Sunday Commentary: They Have to Live Somewhere

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There has been a pattern developing this year – a policy is proposed by the city or the council, the public and various stakeholders rise up, and the council seemingly backs down or compromises.

We saw it with downtown parking as the council, after pushback, approved a scaled-down/watered down parking arrangement.  We saw it with Mace as the council, while not going back to the way it was, approved restoring a key stretch of Mace to two vehicle travel lanes in each direction.

We saw it with the respite center.  The council had decided to go with a Second Street location, then a few weeks ago a large number of Mace Ranch residents pushed back and the council switched to the corporation yards on Fifth Street.

At the time, I was concerned with the idea that the city would be backing down on a proposal based on probably unfounded fears of residents of that location.  But several insisted that they were not bowing to public pressure, rather they felt the Second Street site was too isolated from services and the downtown, and they preferred the much closer corporation yards.

Ok.  As staff predicted in their report from a few weeks ago, they anticipate “opposition to any location selected.”

As staff wrote at the time, “The majority of residents reiterated the concerns already identified by the businesses with a particular emphasis on the safety of schoolchildren who regularly traverse the Dave Pelz overcrossing. Others opposed siting a homeless center anywhere within City limits. A minority voiced support.”

They also added, “It is unlikely any mitigation measures would change the view of those who oppose this location.”

With the move to the corporation yards, we are starting to see the prediction coming true – opposition to any location selected.

On Nextdoor someone pointed out with objection the “low admission barriers” for the respite center.

Language from the city proposal: “Low barrier to adhere to best practices, admission to the project needs to be low barrier. The City will not require participants to sign a service agreement or agree to case management to use the facilities and receive services. Past criminal records and the presence of chronic mental illness or drug addiction will not limit admission.”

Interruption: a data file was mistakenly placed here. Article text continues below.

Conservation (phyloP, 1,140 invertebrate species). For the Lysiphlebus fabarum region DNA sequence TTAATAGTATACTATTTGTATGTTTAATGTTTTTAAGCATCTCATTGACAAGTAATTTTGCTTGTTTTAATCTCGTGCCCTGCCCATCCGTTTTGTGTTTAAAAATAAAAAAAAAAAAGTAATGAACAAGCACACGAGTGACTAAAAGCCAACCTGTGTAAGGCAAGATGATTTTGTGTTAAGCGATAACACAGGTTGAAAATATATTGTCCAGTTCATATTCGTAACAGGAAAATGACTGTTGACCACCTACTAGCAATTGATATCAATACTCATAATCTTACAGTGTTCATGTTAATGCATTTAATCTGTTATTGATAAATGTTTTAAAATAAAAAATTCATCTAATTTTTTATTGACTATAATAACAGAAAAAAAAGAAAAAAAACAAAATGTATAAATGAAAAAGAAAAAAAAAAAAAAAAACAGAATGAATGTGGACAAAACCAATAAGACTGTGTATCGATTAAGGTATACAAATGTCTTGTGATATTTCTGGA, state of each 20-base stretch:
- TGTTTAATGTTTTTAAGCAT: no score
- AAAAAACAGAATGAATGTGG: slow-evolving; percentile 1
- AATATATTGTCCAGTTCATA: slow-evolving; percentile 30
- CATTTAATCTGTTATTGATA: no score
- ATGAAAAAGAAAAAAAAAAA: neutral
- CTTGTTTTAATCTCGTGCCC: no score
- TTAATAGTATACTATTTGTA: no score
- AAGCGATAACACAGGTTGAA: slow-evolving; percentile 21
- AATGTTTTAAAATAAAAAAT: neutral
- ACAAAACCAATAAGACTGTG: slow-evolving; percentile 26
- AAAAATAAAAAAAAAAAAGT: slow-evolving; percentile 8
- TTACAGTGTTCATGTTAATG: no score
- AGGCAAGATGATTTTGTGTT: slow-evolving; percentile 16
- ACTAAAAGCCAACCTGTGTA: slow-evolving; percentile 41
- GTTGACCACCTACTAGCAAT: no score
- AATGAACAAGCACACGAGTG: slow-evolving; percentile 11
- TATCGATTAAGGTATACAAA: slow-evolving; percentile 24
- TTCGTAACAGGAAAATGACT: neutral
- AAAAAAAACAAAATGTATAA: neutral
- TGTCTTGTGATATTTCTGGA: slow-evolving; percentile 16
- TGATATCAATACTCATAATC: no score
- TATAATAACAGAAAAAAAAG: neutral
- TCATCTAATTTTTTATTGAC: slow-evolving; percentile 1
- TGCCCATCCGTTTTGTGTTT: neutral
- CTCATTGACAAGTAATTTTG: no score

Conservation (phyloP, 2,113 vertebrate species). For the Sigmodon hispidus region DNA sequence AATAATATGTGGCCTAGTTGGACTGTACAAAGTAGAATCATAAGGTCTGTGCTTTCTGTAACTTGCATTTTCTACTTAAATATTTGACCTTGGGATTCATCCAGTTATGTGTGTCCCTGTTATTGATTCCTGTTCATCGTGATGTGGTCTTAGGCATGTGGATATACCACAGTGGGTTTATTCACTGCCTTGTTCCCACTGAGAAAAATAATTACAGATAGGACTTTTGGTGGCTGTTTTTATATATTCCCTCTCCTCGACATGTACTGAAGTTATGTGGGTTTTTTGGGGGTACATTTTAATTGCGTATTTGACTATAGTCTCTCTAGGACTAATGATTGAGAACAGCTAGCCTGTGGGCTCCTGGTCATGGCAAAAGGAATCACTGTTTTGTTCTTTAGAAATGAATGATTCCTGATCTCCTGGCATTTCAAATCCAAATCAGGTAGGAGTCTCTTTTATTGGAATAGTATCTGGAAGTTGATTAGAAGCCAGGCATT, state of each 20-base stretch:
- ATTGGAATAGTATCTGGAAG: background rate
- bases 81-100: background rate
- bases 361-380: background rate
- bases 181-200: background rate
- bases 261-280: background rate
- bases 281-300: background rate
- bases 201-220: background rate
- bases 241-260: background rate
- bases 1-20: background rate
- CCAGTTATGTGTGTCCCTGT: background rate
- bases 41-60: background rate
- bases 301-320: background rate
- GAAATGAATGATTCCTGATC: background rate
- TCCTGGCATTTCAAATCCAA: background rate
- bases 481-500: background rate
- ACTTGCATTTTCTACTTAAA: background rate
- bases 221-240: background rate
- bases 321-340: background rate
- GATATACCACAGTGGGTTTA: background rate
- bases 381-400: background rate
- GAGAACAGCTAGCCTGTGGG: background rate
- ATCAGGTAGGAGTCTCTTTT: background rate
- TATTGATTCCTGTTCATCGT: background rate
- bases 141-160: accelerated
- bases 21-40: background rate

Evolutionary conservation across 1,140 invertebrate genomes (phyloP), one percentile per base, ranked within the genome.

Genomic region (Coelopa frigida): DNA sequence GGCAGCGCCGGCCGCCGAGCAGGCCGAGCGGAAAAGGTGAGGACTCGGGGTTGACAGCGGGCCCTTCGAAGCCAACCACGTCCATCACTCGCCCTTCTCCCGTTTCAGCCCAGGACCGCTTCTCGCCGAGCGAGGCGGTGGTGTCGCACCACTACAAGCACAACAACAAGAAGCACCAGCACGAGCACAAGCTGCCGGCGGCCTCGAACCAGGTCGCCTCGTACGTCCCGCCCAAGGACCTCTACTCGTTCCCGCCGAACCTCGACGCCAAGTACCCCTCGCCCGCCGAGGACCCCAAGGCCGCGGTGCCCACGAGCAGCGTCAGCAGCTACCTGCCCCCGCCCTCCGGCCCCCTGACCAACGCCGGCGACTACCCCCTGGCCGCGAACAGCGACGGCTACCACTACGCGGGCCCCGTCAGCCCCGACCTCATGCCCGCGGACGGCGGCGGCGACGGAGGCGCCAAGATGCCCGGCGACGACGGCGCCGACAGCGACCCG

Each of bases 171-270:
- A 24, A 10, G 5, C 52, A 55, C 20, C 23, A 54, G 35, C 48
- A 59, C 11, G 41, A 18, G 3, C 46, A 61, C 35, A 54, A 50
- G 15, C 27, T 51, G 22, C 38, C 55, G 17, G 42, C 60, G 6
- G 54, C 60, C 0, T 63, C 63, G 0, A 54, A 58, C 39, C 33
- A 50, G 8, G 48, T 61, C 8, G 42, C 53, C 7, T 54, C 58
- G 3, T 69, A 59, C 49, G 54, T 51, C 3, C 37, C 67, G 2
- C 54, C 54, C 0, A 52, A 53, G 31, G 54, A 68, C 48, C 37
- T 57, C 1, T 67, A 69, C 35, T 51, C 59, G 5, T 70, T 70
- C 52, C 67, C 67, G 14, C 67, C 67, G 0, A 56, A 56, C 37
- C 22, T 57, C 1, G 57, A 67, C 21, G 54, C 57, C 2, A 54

The opposition put forth a Change.org petition with well over 100 signatures at the time of publication.

From public comment, there are some concerns about the safety of an alleyway and the park.

From the Change.org petition, “This proposal has grossly neglected an utmost issue: the safety and security of our schoolchildren, the most vulnerable population.”

They add: “The impact of proposed homeless/respite shelter, including but not limited to sanitary risks, substance abuse, and potentially illegal activities, cannot be effectively shielded from our children. While we feel strongly that the issue of homelessness must be addressed in every city, we also believe that the safety of our children and elderly drastically outweighs the benefits of this proposed location.”

So, once again, there are concerns raised that homeless people are a threat to public safety, especially that of children.  There are no studies cited in the petition.  No evidence given.  It is once again a plea based, it would appear, on fear rather than data.

It was interesting listening to the police chief this week finally express his views on the issue.  He was notably absent when the council heard the matter early in November.

Chief Pytel said, “While I can completely understand some of the concerns from neighbors about the location of a respite center, and the type of presence that may bring, and the potential for some of the disorder and increases in crime… right now the crime is occurring all over town, it’s extremely difficult to police, and it’s extremely difficult to get people help, and to provide services when they’re all over.”

He said, while he’ll listen to neighbor concerns, “this is something I need to take a much stronger position on now, publicly.  I am an absolute supporter of the respite center concept and having designated areas in town that people can go (to) and have some sense of safety and order.”

The question now is whether the council in November truly believed they were picking the correct spot for the respite center.  Will they hold fast even in the face of community pressure in the coming weeks?  Or will they try to compromise once again in an effort to soften the blow?

That is not to say if there are concerns about the alley, for example, they shouldn’t attempt to examine those and figure out if there is a way to improve them.  But rather, at some point the council needs to understand that every location in the city will have pushback and concerns, and unless your solution is to “put them on a bus,” you have to find a place to better provide them with shelter and services.

—David M. Greenwald reporting


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About The Author

David Greenwald is the founder, editor, and executive director of the Davis Vanguard. He founded the Vanguard in 2006. David Greenwald moved to Davis in 1996 to attend Graduate School at UC Davis in Political Science. He lives in South Davis with his wife Cecilia Escamilla Greenwald and three children.

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26 thoughts on “Sunday Commentary: They Have to Live Somewhere”

    1. Alan Miller

      I think what you are saying, really, is that ‘society’ should pay to have ‘them’ have a ‘roof’ over ‘their’ heads.